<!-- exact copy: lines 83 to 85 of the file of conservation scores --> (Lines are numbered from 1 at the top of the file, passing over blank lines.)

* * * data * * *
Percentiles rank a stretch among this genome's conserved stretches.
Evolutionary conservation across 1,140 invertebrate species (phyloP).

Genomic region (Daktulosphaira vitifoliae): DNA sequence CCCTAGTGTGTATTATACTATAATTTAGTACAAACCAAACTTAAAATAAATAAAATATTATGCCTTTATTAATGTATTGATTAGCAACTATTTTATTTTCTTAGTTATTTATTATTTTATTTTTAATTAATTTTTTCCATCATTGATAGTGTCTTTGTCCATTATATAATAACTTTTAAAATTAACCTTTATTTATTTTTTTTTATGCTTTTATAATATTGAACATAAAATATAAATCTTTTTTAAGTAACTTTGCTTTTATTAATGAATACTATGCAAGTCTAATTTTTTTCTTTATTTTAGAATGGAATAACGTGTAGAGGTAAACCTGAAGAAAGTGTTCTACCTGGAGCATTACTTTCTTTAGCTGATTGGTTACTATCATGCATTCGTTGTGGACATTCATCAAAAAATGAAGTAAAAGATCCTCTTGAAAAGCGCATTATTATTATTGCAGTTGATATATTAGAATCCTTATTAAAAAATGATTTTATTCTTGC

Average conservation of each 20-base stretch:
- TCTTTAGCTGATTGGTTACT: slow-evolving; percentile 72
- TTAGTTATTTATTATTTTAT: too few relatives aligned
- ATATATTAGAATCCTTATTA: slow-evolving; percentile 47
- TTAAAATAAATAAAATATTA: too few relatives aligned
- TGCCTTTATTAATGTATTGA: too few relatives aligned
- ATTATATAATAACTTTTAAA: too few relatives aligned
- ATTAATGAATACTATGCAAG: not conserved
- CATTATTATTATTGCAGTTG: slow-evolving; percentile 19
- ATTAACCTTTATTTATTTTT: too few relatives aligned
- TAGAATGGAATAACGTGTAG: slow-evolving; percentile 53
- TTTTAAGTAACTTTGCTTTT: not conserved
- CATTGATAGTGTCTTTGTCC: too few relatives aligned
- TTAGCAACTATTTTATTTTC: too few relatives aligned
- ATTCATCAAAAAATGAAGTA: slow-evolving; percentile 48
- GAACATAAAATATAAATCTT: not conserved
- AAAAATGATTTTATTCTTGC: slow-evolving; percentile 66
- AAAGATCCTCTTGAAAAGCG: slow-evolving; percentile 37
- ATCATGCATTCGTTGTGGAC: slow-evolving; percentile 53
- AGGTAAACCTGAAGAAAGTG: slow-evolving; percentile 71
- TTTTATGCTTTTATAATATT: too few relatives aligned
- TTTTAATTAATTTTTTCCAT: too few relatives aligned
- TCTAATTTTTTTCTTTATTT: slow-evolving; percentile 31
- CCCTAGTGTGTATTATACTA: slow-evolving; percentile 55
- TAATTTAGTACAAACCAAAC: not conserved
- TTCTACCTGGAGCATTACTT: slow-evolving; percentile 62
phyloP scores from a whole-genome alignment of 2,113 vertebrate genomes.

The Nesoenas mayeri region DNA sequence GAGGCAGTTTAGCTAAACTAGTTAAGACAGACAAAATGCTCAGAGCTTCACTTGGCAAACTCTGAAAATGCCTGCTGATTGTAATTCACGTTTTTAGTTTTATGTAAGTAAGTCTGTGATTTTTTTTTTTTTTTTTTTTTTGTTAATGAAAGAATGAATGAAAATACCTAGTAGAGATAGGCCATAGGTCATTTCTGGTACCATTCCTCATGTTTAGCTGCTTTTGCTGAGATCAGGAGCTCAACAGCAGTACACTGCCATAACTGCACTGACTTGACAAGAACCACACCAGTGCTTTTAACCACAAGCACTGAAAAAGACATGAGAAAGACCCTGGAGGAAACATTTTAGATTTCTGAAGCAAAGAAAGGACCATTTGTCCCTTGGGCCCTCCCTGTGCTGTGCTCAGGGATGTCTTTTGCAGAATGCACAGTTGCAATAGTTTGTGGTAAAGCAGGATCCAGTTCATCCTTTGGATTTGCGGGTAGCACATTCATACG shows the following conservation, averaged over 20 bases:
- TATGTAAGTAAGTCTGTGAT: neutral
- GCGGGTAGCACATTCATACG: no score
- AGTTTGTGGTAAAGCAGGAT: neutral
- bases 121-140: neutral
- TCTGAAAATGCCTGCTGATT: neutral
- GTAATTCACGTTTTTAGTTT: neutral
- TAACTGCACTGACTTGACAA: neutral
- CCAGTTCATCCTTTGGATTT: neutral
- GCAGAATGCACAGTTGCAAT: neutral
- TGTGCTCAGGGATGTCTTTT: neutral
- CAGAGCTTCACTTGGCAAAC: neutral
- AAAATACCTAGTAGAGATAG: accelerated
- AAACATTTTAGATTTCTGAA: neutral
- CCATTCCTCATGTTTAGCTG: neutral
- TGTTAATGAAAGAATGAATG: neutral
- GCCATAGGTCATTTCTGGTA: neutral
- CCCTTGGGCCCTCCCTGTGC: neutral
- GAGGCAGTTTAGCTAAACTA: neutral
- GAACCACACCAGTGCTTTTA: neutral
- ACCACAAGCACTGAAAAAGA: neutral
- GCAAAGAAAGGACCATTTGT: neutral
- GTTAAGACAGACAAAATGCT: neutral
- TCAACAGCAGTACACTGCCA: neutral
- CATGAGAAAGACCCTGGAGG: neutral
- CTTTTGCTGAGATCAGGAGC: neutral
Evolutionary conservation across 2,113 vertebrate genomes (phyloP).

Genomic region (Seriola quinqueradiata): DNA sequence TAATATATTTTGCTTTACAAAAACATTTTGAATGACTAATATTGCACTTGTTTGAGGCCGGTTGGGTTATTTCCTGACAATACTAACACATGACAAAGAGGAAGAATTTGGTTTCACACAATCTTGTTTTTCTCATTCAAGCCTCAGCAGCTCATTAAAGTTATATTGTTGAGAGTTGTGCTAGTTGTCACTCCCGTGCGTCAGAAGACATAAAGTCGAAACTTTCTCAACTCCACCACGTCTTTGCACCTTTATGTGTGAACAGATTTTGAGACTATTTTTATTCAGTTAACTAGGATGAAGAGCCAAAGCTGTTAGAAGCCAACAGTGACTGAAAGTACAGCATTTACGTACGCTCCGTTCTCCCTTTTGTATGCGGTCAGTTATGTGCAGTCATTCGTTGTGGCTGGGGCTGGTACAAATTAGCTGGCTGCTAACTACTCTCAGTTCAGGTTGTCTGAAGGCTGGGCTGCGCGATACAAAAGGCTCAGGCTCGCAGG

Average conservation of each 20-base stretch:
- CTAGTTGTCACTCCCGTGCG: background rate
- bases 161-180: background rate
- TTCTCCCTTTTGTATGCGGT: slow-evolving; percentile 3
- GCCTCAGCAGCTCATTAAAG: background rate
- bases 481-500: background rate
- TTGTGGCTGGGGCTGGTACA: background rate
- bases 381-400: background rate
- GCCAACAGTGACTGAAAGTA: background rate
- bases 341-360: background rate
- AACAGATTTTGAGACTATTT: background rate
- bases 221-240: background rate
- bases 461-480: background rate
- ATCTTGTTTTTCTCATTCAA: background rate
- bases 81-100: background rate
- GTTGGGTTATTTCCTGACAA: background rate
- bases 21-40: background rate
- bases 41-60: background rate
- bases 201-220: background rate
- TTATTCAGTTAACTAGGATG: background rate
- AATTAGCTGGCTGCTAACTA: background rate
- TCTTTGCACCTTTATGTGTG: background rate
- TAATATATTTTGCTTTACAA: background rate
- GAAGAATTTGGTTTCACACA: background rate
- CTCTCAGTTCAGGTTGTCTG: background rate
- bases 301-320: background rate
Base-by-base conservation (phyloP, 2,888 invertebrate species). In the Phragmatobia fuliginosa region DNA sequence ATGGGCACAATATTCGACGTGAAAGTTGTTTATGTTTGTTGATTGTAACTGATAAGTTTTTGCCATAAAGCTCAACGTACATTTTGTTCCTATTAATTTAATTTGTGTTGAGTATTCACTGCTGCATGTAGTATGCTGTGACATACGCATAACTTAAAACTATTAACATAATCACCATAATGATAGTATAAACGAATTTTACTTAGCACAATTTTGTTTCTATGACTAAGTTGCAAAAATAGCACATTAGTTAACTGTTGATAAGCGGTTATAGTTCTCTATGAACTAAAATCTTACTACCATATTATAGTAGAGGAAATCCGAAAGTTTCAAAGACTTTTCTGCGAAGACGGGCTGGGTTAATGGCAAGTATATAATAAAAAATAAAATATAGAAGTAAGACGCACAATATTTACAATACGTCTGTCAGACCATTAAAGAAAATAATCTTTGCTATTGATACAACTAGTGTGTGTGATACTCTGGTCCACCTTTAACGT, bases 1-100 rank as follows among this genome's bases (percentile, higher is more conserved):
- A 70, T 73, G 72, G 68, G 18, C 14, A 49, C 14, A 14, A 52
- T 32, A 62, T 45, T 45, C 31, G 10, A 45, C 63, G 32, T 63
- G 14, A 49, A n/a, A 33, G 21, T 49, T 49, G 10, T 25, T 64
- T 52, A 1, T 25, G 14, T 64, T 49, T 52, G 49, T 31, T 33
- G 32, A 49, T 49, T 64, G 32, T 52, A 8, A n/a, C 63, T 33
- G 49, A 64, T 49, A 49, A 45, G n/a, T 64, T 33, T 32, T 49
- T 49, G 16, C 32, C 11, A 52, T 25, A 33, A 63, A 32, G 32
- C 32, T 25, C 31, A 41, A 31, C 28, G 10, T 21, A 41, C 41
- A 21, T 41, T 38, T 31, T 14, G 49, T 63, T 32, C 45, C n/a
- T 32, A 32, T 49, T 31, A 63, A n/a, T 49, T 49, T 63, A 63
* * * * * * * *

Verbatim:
- CTCTCAGTTCAGGTTGTCTG: background rate
- bases 301-320: background rate
Base-by-base conservation (phyloP, 2,888 invertebrate species). In the Phragmatobia fuliginosa region DNA sequence ATGGGCACAATATTCGACGTGAAAGTTGTTTATGTTTGTTGATTGTAACTGATAAGTTTTTGCCATAAAGCTCAACGTACATTTTGTTCCTATTAATTTAATTTGTGTTGAGTATTCACTGCTGCATGTAGTATGCTGTGACATACGCATAACTTAAAACTATTAACATAATCACCATAATGATAGTATAAACGAATTTTACTTAGCACAATTTTGTTTCTATGACTAAGTTGCAAAAATAGCACATTAGTTAACTGTTGATAAGCGGTTATAGTTCTCTATGAACTAAAATCTTACTACCATATTATAGTAGAGGAAATCCGAAAGTTTCAAAGACTTTTCTGCGAAGACGGGCTGGGTTAATGGCAAGTATATAATAAAAAATAAAATATAGAAGTAAGACGCACAATATTTACAATACGTCTGTCAGACCATTAAAGAAAATAATCTTTGCTATTGATACAACTAGTGTGTGTGATACTCTGGTCCACCTTTAACGT, bases 1-100 rank as follows among this genome's bases (percentile, higher is more conserved):